He later delved into documentary photography where he has been nominated and selected for master classes and workshops around Africa. He has covered assignments for notable organizations and his works have been published in magazines, books and websites that include; The Financial Times (FT), Bloomberg, BBC, Associated Press (AP), The Independent, Private magazine, Time Out Nigeria, British Airways Highlife Magazine, World Press Photo Enter, Klang Sehen, New African Magazine and Nigerians Behind the lens.

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Dedicated to the Cultural Preservation of the African Aesthetic

In Photos: “Occupations” by Filipe Branquinho.

As the title suggests, in his on-going series taken around his hometown of Maputo, Mozambique, the Lusophone country’s capital city, visual artist Filipe Branquinho, a formally trained architect, documents the livelihoods of his fellow citizens at their place of work. Branquinho began the project in 2011 with the objective to “ photograph the urban working people in their environments and to move away from the cliché of rural Africa”, and discovering how people in this city that had seen so much violence and turmoil in the years past occupied their time and related to the environment around them.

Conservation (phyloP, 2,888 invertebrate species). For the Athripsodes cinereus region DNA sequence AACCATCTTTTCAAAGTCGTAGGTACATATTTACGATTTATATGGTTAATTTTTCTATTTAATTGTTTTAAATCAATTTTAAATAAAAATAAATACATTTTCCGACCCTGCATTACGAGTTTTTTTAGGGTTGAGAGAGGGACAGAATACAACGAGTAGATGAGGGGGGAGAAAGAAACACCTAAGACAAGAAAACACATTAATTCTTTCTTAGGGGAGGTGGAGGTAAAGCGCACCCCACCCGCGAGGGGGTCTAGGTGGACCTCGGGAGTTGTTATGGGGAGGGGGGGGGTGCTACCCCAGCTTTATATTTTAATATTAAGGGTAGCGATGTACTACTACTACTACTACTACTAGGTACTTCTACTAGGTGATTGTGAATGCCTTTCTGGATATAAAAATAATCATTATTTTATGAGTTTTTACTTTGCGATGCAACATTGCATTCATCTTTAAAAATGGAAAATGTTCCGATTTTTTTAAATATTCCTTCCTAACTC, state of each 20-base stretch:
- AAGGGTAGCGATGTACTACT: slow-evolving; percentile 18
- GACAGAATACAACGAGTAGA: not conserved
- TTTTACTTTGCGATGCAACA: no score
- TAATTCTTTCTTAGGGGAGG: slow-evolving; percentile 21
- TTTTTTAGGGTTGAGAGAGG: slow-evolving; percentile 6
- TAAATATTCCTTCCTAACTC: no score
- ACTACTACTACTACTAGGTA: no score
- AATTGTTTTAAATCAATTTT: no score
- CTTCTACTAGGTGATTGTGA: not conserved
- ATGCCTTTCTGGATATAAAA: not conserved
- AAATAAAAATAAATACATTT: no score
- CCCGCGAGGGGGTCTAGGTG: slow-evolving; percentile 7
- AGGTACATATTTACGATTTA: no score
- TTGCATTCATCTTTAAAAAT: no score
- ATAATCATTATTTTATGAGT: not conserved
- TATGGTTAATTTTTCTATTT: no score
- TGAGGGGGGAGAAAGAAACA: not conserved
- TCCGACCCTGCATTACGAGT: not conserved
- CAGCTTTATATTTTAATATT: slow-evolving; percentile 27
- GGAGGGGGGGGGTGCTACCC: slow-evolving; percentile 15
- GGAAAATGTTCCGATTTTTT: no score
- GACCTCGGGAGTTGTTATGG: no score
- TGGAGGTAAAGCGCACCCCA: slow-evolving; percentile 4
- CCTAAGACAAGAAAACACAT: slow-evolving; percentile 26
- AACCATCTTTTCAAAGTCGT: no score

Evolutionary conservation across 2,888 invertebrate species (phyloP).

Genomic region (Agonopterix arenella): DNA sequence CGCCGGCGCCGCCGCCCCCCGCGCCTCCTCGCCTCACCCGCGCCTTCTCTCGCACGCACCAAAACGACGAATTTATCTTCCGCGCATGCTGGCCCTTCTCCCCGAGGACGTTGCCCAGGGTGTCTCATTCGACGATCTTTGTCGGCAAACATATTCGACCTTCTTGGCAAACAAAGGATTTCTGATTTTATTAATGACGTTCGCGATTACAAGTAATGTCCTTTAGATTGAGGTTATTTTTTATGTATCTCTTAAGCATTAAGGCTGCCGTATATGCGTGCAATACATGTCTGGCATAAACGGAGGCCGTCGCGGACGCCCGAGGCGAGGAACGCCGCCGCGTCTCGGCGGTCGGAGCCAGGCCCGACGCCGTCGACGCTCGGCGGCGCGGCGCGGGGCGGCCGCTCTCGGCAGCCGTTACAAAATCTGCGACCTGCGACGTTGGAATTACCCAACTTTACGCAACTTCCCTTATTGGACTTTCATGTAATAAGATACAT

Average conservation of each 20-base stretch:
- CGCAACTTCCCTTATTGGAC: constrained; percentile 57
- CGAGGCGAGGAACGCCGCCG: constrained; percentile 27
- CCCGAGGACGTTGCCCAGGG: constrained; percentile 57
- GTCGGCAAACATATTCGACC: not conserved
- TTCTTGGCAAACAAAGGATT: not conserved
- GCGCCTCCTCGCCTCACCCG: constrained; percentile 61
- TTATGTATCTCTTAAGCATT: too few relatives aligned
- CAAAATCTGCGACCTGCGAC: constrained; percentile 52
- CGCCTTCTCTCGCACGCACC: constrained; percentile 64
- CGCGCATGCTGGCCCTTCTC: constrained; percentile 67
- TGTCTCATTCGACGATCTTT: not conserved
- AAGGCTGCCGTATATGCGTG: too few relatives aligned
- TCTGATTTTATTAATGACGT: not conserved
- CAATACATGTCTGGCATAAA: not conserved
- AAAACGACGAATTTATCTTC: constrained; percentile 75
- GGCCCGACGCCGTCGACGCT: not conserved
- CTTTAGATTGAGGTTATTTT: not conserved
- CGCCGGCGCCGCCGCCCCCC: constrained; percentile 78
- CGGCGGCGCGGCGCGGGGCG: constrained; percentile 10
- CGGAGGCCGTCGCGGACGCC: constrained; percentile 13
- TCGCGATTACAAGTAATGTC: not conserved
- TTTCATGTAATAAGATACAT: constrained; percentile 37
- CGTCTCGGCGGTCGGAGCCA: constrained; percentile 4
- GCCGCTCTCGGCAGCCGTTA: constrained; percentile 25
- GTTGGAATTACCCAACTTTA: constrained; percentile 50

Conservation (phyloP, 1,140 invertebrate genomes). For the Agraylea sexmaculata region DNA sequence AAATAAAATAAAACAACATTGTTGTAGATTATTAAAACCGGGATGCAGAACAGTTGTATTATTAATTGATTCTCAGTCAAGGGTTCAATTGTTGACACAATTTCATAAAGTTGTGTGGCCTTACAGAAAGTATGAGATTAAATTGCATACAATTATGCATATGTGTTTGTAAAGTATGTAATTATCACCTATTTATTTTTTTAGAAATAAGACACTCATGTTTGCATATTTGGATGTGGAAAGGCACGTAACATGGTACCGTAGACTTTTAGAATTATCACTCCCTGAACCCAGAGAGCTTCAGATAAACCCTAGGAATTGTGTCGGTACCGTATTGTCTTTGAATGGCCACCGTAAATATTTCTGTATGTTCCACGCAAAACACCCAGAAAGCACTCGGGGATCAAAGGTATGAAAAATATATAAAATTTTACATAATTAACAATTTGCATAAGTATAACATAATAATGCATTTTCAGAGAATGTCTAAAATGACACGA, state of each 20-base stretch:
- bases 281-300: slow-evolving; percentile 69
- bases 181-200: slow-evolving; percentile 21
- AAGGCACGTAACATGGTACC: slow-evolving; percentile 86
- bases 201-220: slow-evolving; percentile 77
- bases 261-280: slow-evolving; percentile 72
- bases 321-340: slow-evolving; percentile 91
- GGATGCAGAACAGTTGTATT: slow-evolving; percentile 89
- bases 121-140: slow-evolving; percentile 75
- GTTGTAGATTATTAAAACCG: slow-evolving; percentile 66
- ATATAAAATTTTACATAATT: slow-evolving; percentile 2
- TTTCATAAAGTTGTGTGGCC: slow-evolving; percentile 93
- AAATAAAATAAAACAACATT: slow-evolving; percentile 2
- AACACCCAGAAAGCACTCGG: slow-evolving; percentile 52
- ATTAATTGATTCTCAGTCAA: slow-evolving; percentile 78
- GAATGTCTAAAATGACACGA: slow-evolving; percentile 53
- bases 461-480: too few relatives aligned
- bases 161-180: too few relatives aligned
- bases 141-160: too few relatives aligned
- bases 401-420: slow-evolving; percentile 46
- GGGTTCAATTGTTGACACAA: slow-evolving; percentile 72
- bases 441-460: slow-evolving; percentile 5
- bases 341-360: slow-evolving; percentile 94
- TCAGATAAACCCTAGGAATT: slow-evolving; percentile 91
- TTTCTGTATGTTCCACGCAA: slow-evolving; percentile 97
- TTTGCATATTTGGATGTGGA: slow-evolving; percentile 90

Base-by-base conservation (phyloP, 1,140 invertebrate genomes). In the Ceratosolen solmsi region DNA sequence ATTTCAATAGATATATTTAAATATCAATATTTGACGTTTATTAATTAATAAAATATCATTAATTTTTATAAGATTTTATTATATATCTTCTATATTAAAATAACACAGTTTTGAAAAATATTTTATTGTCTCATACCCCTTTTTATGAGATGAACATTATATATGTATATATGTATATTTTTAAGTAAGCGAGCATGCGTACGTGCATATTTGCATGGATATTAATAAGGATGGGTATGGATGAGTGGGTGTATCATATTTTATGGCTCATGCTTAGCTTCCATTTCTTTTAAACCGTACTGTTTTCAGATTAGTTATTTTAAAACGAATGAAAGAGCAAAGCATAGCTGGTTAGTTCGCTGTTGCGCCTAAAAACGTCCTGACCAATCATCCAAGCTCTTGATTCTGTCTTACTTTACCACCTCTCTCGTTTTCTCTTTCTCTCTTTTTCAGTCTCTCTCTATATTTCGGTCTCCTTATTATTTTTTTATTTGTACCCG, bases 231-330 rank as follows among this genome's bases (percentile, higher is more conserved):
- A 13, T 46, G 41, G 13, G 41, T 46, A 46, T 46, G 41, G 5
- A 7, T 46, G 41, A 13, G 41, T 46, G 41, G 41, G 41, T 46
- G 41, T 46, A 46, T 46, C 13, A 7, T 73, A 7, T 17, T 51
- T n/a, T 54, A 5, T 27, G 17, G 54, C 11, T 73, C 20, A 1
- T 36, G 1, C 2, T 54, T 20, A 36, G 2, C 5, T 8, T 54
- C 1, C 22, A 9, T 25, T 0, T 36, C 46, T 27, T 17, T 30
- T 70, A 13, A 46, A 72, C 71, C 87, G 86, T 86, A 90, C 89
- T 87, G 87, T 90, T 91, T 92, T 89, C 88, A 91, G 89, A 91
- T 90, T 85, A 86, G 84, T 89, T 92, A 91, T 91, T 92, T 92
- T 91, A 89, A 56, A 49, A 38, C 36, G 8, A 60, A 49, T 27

Although having to hone his own skills and develop both a technical and personal style and approach to the medium, Branquinho isn’t new to the world of photography. His father was a journalist and friend to other prominent Mozambican photographers of the mid-late 20th century such as Ricardo Rangel, Kok Nam and José Cabral.

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In Photos: “A Gorean Summer” by Fabrice Monteiro.

The usual photographs I’ve become accustomed to seeing of Goree Island are usually related to the island’s historic past as a port and base for European traders. These black-and-white images by Belgian-Beninese photographer Fabrice Monteiro stand in stark contrast to the colourful yet still and scenic landscapes that often make Goree island seem empty and uninhabited. A Gorean Summer is based on both the beaches of Goree, Dakar and other surrounding beaches near Senegal’s capital.